The Politics of Seeking Common Ground on Medicare Changes

The New York Times reported that President Obama and Republicans are searching for common ground on how to combine “Medicare’s coverage for hospitals and doctor services (which) would create a single deductible that could increase out-of-pocket costs for many future beneficiaries, but also could pay for a cap on their total expenses and reduce the need to buy Medigap supplementary insurance.”  Interestingly, “Representative Eric Cantor of Virginia, the No. 2 House Republican, proposed much the same in a speech in February. ‘We should begin by ending the arbitrary division between Part A, the hospital program, and Part B, the doctor services…We can create reasonable and predictable levels of out-of-pocket expenses without forcing seniors to rely on Medigap plans.  While Mr. Cantor’s proposal got little attention at the time, its echo by Mr. Obama hints at a new route toward compromise…Mr. Obama’s openness to Medicare changes seemed to be news to many Republicans, even though he first proposed detailed ideas in 2011…The president and his party will not support even his Medicare proposals unless Republicans agree to raise taxes on the wealthy and some corporations. Without that trade-off, common ground on Medicare will remain unplowed.”

Reportedly, “Representative Kevin Brady, Republican of Texas and chairman of a health subcommittee, said…Can you imagine a world in which someone has to buy hospital and nursing home coverage from one insurance company, physician office coverage from another insurance company, prescription drug coverage from yet another company, and likely supplemental coverage from a fourth insurance company?’ Mr. Brady asked. ‘This is exactly how the current Medicare benefit is designed.”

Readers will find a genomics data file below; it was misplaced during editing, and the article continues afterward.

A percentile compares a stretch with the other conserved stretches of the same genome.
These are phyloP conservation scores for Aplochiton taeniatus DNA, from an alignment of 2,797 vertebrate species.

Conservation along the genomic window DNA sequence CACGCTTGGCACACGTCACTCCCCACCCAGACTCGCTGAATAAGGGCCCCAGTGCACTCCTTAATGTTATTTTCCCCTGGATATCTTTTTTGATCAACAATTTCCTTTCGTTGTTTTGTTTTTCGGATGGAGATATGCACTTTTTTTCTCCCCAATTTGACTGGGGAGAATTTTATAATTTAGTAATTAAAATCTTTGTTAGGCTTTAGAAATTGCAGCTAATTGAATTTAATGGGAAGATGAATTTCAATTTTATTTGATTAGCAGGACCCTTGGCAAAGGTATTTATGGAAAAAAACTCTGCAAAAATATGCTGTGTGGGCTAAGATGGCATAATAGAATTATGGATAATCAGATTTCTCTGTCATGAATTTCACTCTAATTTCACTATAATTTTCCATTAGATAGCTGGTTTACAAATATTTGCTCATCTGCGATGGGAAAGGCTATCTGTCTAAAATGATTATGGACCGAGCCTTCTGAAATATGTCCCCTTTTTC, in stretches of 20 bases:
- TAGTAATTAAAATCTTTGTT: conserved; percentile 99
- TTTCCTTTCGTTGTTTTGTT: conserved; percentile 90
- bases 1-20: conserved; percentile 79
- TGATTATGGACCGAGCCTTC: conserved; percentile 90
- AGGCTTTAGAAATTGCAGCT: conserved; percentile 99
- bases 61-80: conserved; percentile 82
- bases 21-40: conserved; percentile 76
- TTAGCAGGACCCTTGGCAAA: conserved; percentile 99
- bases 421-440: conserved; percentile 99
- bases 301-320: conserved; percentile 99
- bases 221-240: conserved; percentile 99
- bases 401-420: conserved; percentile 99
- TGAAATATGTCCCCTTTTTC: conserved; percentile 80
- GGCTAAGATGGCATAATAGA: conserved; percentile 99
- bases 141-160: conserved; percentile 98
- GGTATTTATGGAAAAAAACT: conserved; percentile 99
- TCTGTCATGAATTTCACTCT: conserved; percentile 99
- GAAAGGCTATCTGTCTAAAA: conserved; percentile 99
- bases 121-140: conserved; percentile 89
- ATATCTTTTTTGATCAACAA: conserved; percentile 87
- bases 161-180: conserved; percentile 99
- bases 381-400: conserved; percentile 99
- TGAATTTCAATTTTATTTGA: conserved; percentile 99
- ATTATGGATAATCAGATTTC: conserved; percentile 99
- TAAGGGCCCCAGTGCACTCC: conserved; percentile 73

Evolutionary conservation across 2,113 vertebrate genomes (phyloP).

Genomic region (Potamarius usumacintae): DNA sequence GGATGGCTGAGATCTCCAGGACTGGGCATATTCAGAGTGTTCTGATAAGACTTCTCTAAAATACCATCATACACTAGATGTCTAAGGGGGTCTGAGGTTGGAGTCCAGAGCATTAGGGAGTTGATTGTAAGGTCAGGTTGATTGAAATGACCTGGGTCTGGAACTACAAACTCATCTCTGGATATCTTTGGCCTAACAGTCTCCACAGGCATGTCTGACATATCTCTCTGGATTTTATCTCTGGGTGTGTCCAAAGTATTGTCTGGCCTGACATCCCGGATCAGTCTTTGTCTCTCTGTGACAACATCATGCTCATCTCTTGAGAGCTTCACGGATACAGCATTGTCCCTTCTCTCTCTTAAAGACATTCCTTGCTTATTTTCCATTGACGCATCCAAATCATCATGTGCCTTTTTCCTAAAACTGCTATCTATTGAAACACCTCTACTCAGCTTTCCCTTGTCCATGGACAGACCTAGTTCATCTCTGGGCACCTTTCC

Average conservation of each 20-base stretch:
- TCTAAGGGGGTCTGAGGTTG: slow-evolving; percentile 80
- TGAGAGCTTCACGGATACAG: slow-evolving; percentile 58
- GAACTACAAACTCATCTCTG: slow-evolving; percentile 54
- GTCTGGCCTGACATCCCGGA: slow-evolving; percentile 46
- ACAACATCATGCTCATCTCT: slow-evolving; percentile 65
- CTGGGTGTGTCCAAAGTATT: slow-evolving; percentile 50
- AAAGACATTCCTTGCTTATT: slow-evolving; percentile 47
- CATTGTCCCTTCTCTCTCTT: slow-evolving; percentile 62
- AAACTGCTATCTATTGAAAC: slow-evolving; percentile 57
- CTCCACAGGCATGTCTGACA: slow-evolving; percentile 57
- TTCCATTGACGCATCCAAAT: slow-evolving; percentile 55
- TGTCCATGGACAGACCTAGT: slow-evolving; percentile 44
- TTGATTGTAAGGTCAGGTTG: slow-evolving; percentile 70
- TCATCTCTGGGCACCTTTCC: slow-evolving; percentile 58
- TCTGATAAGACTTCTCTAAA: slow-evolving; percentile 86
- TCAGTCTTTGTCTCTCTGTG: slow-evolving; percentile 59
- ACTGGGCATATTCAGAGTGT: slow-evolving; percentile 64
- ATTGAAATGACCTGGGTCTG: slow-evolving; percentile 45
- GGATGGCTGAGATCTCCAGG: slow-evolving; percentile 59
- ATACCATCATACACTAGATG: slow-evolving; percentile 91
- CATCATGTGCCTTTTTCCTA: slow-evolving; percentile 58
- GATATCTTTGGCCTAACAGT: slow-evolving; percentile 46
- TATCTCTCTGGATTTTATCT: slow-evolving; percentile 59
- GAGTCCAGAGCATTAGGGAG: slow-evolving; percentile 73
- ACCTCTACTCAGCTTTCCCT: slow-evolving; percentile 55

The article continues, stating that “Many health-policy economists have called for creating a single, unified deductible. The current two deductibles reflect separate legislative tracks that came together in the creation of Medicare in 1965. The deductible for Part A hospital care is relatively high ($1,184 this year), while that for Part B doctor care is relatively low ($147).”

“Glenn M. Hackbarth, chairman of the Medicare Payment Advisory Commission, a group of nonpartisan experts that advises Congress, said a combined deductible could increase costs for those who use only doctor and outpatient services — a majority of beneficiaries in any year. It could reduce costs, he said, for the roughly 20 percent who require hospitalization.  Proponents, including some in the administration, acknowledge the political risks of increasing most beneficiaries’ costs, even in exchange for capping their total costs, as in cases of catastrophic illness.”

Interestingly, “Mr. Obama would apply any changes only to people becoming eligible for Medicare after 2016.” And, actually, “the changes the president has proposed do not go as far as a single deductible and a cap on catastrophic costs. Instead, Mr. Obama has called for increasing the Part B deductible, which has risen much less than medical costs. He also proposed that beneficiaries pay something for home health care, which is among Medicare’s fastest-growing and most fraud-prone expenses; people just released from the hospital would be exempted. Third, Mr. Obama proposed a 15 percent surcharge on Medigap plans that cover all or nearly all of a beneficiary’s initial annual expenses. Economists say that such coverage leaves beneficiaries insensitive to costs, increasing Medicare’s spending and the premiums beneficiaries pay.”

What do you think about combining the deductibles for Parts A and B?

What do you think about the President’s proposals?

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